The tech industry is often criticized for its lack of diversity. And although there's still a wide and persistent race and gender gap in tech, amazing underrepresented talent does exist in this sector.
Who are the trailblazers making a name for themselves in the technological age? Below are nine African-American innovators who have more than just "arrived" in their industry — they own it.
1. Ime Archibong
As Manager of Strategic Partnerships for Facebook, Ime Archibong is in charge of Facebook's music and video strategies, fostering and managing key relationships with companies like Netflix, Hulu and Spotify.
2. Majora Carter
In 2012, StartUp Box #SouthBronx launched as a tech education and entrepreneurship project. By hiring inner-city young adults with little access to the tech industry, StartUp Box leverages and augments their skills to provide a value added service to clients.
Carter is a Peabody Award winning broadcaster, MacArthur "genius" Fellow, and was voted Fast Company's Most Creative People in Business 1000, Goldman Sach's 100 Most Intriguing Entrepreneurs, and her TEDtalk was one of the the first six to launch on the popular website.
3. Kathryn Finney
Honored as one of 11 of the White House's "Champion of Change for Tech Inclusion," Kathryn Finney is the founder and managing director of digitalundivided, "a social enterprise that develops programs that increase the active participation of urban communities, especially women, in the digital space."
In addition, Finney is an editor-at-large of the popular site BlogHer.
4. Corvida Raven
Corvida Raven was recently named one of Essence magazine's Top 25 Black Women Entrepreneurs and Power Players, featured on thegrio's 100 in 2012 and recognized by FastCompany as one of 50 Most Influential Women in Tech. The founder of SheGeeks.net and A Third Place™, Raven now leverages her relationships in tech – from corporations likeGeneral Motors, Fast Company, Intel, TED, all the way up to the White House – to impact the places and communities she comes from. She's also barely in her mid-20s.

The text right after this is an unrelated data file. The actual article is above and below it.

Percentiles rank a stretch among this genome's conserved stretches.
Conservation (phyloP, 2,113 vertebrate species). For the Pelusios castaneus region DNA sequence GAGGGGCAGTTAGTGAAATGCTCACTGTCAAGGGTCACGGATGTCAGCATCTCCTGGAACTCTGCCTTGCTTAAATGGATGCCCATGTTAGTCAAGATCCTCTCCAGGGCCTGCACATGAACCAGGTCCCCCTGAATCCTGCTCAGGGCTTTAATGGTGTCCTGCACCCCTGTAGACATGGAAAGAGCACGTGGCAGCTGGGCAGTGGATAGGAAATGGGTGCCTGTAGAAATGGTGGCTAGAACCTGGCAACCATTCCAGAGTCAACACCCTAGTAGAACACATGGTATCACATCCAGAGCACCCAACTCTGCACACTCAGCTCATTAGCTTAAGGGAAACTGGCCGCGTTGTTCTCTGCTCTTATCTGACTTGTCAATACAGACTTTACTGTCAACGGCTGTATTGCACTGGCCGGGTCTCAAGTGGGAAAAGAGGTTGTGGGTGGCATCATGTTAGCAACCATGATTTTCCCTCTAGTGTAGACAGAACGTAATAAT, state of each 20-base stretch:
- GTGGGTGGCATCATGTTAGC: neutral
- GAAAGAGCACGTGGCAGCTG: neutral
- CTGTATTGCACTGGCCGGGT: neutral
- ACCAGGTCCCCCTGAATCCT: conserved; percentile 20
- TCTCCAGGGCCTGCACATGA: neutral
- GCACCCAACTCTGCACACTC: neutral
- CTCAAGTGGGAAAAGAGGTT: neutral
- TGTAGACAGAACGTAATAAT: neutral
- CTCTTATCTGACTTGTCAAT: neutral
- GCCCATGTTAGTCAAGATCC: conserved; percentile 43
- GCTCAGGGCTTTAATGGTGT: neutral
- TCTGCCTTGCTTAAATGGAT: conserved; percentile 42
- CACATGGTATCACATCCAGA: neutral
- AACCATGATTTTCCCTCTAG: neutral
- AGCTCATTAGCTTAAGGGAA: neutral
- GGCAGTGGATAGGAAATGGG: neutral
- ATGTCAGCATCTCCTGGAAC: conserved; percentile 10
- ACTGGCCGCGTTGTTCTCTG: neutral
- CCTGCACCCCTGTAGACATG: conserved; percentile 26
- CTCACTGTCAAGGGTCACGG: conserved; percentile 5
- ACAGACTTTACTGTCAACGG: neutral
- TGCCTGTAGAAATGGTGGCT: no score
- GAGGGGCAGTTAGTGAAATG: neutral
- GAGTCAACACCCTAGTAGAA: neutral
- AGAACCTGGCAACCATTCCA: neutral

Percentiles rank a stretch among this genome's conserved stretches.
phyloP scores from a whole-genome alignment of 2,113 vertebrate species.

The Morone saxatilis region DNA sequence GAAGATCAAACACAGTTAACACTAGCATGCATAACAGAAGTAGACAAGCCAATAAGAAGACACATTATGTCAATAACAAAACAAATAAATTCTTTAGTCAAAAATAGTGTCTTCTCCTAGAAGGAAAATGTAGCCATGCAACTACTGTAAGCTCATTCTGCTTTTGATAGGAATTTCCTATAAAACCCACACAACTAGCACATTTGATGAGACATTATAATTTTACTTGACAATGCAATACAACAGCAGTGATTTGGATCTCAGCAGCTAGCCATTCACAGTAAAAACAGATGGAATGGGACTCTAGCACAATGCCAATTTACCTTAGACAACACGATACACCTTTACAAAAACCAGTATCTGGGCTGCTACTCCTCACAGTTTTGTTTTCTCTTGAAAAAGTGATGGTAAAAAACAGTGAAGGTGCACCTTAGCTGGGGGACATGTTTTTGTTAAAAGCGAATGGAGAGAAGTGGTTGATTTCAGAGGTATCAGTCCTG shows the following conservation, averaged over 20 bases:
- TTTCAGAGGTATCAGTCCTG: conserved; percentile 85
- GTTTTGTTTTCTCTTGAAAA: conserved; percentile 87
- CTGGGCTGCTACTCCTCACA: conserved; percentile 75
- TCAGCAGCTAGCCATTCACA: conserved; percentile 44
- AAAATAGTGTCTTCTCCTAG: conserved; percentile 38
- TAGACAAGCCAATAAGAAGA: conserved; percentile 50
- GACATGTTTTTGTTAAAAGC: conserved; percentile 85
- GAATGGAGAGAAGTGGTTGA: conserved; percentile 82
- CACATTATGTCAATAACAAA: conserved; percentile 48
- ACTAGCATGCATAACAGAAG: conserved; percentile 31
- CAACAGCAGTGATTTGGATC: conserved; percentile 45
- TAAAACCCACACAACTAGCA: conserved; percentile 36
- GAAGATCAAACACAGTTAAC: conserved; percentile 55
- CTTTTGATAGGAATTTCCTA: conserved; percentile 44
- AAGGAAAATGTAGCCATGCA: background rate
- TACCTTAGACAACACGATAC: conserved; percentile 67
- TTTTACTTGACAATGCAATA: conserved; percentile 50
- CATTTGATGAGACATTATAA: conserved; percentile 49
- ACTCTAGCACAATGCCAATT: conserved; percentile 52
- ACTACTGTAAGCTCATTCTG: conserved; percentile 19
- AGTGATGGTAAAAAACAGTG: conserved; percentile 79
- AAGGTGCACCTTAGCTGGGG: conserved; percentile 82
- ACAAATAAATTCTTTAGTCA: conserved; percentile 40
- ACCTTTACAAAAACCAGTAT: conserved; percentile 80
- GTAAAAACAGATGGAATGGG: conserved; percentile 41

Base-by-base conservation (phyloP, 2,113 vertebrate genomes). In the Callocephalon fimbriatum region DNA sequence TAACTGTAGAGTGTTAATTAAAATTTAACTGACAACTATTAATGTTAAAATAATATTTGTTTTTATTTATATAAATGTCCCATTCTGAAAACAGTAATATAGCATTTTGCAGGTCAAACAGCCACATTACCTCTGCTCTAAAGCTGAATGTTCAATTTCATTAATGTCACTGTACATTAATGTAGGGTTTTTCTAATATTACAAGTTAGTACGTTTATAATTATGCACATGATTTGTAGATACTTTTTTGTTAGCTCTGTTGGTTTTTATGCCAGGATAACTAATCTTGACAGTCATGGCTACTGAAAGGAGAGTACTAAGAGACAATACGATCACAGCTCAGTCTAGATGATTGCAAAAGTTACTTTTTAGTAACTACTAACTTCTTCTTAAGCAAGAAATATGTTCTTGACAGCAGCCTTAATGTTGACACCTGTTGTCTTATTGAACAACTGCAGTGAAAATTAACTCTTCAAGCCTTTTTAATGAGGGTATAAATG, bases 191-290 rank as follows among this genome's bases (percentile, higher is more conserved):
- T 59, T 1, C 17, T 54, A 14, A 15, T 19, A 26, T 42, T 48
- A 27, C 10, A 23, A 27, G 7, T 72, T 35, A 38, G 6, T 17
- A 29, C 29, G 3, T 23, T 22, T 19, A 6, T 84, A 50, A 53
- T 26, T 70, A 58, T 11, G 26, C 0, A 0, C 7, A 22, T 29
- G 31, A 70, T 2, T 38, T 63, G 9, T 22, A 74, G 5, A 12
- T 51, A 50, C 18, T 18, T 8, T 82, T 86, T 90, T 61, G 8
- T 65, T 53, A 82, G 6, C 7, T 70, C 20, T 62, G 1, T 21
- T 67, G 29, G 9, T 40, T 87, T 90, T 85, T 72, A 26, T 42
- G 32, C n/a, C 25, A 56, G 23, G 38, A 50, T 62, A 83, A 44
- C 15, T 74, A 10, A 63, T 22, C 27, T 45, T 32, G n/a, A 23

5. David Drummond
Heavy-hitter David Drummond is the senior vice president of corporate development and as chief legal officer for Google. After joining the brand in its early days, Drummond helped raise Google's startup funds. Today, his work entails representing Google in legal battles against antitrust regulators in Europe.
6. Stacy Spikes
Stacy Spikes is the reason why many of us can watch movies that are still playing in theaters in our own homes.
Before he was the co-founder of MoviePass, Spikes founded the Urban Film Festival, which "has premiered more #1 films than any other North American Film Festival, including Sundance and Tribeca."
7. Tina Wells
Tina Wells is the CEO and founder of Buzz Marketing Group, which assists companies in reading and gauging the youth market.
Named one of Essence magazine's Top 25 Female Entrepreneurs, Wells' honors also extend to Billboard's "30 Under 30" and Essence's "40 Under 40," as well as Inc. Magazine's "Coolest Young Entrepreneurs."
8. Malik Ducard
With Malik Ducard's talent and business savvy, Youtube has quickly ascended the hierarchy of the Internet.
Under Ducard's leadership, YouTube launched YouTube Live, offered movie rentals from Paramount Pictures, and partnered with ABC News, Al Jazeera English, BuzzFeed and other news organizations for presidential election coverage back in 2012.
9. Kimberly Bryant
Sticking it to Larry Summers, Kimberly Bryant is showing the world that young black girls not only love, but excel in science and tech. In 2011, Bryant founded BlackGirlsCode, a six-week program that offers "young and pre-teen girls of color opportunities to learn in-demand skills in technology and computer programming at a time when they are naturally thinking about what they want to be when they grow up."
Aiming to reach 1 million girls by 2040, Bryant's acheivements were acknowledged when she was named one of 11 of the White House's "Champion of Change for Tech Inclusion" in July.